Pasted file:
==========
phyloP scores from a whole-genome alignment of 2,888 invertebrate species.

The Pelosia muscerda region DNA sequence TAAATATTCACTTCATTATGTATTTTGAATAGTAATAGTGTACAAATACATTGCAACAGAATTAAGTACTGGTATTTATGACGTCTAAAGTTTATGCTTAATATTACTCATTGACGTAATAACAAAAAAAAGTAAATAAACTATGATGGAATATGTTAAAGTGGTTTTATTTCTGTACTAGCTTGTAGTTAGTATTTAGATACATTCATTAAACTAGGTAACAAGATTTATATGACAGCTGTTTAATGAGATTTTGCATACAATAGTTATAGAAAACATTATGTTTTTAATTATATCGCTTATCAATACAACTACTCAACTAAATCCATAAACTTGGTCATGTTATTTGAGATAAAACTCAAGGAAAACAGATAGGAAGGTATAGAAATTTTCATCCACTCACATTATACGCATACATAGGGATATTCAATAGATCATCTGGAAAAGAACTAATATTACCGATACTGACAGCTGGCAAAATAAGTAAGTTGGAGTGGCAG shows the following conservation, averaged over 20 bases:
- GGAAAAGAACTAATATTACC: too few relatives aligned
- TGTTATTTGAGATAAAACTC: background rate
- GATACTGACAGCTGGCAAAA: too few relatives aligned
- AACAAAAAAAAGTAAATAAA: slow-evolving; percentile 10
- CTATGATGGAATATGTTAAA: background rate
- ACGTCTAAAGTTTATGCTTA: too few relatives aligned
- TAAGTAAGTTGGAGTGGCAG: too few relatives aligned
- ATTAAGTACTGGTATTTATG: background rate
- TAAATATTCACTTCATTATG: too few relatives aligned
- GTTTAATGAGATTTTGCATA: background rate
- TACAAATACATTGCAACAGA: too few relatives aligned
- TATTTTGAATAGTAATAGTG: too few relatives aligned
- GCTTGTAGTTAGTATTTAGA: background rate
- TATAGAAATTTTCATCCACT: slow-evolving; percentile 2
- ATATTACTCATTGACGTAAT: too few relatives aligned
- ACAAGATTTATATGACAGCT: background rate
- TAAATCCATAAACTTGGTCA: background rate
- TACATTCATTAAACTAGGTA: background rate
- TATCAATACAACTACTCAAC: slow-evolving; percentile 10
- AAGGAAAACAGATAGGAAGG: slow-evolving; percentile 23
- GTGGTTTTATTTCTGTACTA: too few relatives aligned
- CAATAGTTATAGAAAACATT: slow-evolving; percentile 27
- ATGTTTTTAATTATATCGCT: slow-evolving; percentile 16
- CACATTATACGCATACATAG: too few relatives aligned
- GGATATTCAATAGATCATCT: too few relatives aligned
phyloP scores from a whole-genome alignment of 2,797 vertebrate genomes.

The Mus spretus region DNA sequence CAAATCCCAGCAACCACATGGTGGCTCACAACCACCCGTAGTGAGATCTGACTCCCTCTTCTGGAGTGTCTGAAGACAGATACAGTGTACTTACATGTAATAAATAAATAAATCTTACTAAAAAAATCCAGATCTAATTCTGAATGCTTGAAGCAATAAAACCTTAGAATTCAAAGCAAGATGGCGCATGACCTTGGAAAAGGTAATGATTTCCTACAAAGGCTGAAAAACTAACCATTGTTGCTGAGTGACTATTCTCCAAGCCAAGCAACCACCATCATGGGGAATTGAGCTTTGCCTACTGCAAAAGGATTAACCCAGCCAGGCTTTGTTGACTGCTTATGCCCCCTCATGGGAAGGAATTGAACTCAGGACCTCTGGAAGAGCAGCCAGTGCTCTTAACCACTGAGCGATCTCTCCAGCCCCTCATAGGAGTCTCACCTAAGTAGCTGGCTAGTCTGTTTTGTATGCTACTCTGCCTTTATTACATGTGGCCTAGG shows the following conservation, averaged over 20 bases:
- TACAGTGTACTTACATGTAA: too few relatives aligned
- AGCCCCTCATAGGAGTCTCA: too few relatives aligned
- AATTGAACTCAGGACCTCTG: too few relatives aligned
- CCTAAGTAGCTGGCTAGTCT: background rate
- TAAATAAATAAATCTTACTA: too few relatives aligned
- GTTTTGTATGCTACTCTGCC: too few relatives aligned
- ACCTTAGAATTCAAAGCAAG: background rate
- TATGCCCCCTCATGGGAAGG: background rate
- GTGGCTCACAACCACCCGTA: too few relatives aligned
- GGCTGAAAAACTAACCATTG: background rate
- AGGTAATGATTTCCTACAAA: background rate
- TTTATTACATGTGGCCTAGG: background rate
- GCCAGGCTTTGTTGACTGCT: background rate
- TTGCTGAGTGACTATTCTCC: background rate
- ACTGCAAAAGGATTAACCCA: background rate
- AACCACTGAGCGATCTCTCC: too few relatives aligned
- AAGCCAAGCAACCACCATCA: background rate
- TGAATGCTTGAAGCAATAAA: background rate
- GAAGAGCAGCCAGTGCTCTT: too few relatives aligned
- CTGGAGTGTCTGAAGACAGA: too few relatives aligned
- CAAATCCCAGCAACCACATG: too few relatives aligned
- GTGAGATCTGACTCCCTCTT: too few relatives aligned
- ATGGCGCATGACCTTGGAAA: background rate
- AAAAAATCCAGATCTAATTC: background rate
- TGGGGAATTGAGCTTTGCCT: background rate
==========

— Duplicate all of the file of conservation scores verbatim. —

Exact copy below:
phyloP scores from a whole-genome alignment of 2,888 invertebrate species.

The Pelosia muscerda region DNA sequence TAAATATTCACTTCATTATGTATTTTGAATAGTAATAGTGTACAAATACATTGCAACAGAATTAAGTACTGGTATTTATGACGTCTAAAGTTTATGCTTAATATTACTCATTGACGTAATAACAAAAAAAAGTAAATAAACTATGATGGAATATGTTAAAGTGGTTTTATTTCTGTACTAGCTTGTAGTTAGTATTTAGATACATTCATTAAACTAGGTAACAAGATTTATATGACAGCTGTTTAATGAGATTTTGCATACAATAGTTATAGAAAACATTATGTTTTTAATTATATCGCTTATCAATACAACTACTCAACTAAATCCATAAACTTGGTCATGTTATTTGAGATAAAACTCAAGGAAAACAGATAGGAAGGTATAGAAATTTTCATCCACTCACATTATACGCATACATAGGGATATTCAATAGATCATCTGGAAAAGAACTAATATTACCGATACTGACAGCTGGCAAAATAAGTAAGTTGGAGTGGCAG shows the following conservation, averaged over 20 bases:
- GGAAAAGAACTAATATTACC: too few relatives aligned
- TGTTATTTGAGATAAAACTC: background rate
- GATACTGACAGCTGGCAAAA: too few relatives aligned
- AACAAAAAAAAGTAAATAAA: slow-evolving; percentile 10
- CTATGATGGAATATGTTAAA: background rate
- ACGTCTAAAGTTTATGCTTA: too few relatives aligned
- TAAGTAAGTTGGAGTGGCAG: too few relatives aligned
- ATTAAGTACTGGTATTTATG: background rate
- TAAATATTCACTTCATTATG: too few relatives aligned
- GTTTAATGAGATTTTGCATA: background rate
- TACAAATACATTGCAACAGA: too few relatives aligned
- TATTTTGAATAGTAATAGTG: too few relatives aligned
- GCTTGTAGTTAGTATTTAGA: background rate
- TATAGAAATTTTCATCCACT: slow-evolving; percentile 2
- ATATTACTCATTGACGTAAT: too few relatives aligned
- ACAAGATTTATATGACAGCT: background rate
- TAAATCCATAAACTTGGTCA: background rate
- TACATTCATTAAACTAGGTA: background rate
- TATCAATACAACTACTCAAC: slow-evolving; percentile 10
- AAGGAAAACAGATAGGAAGG: slow-evolving; percentile 23
- GTGGTTTTATTTCTGTACTA: too few relatives aligned
- CAATAGTTATAGAAAACATT: slow-evolving; percentile 27
- ATGTTTTTAATTATATCGCT: slow-evolving; percentile 16
- CACATTATACGCATACATAG: too few relatives aligned
- GGATATTCAATAGATCATCT: too few relatives aligned
phyloP scores from a whole-genome alignment of 2,797 vertebrate genomes.

The Mus spretus region DNA sequence CAAATCCCAGCAACCACATGGTGGCTCACAACCACCCGTAGTGAGATCTGACTCCCTCTTCTGGAGTGTCTGAAGACAGATACAGTGTACTTACATGTAATAAATAAATAAATCTTACTAAAAAAATCCAGATCTAATTCTGAATGCTTGAAGCAATAAAACCTTAGAATTCAAAGCAAGATGGCGCATGACCTTGGAAAAGGTAATGATTTCCTACAAAGGCTGAAAAACTAACCATTGTTGCTGAGTGACTATTCTCCAAGCCAAGCAACCACCATCATGGGGAATTGAGCTTTGCCTACTGCAAAAGGATTAACCCAGCCAGGCTTTGTTGACTGCTTATGCCCCCTCATGGGAAGGAATTGAACTCAGGACCTCTGGAAGAGCAGCCAGTGCTCTTAACCACTGAGCGATCTCTCCAGCCCCTCATAGGAGTCTCACCTAAGTAGCTGGCTAGTCTGTTTTGTATGCTACTCTGCCTTTATTACATGTGGCCTAGG shows the following conservation, averaged over 20 bases:
- TACAGTGTACTTACATGTAA: too few relatives aligned
- AGCCCCTCATAGGAGTCTCA: too few relatives aligned
- AATTGAACTCAGGACCTCTG: too few relatives aligned
- CCTAAGTAGCTGGCTAGTCT: background rate
- TAAATAAATAAATCTTACTA: too few relatives aligned
- GTTTTGTATGCTACTCTGCC: too few relatives aligned
- ACCTTAGAATTCAAAGCAAG: background rate
- TATGCCCCCTCATGGGAAGG: background rate
- GTGGCTCACAACCACCCGTA: too few relatives aligned
- GGCTGAAAAACTAACCATTG: background rate
- AGGTAATGATTTCCTACAAA: background rate
- TTTATTACATGTGGCCTAGG: background rate
- GCCAGGCTTTGTTGACTGCT: background rate
- TTGCTGAGTGACTATTCTCC: background rate
- ACTGCAAAAGGATTAACCCA: background rate
- AACCACTGAGCGATCTCTCC: too few relatives aligned
- AAGCCAAGCAACCACCATCA: background rate
- TGAATGCTTGAAGCAATAAA: background rate
- GAAGAGCAGCCAGTGCTCTT: too few relatives aligned
- CTGGAGTGTCTGAAGACAGA: too few relatives aligned
- CAAATCCCAGCAACCACATG: too few relatives aligned
- GTGAGATCTGACTCCCTCTT: too few relatives aligned
- ATGGCGCATGACCTTGGAAA: background rate
- AAAAAATCCAGATCTAATTC: background rate
- TGGGGAATTGAGCTTTGCCT: background rate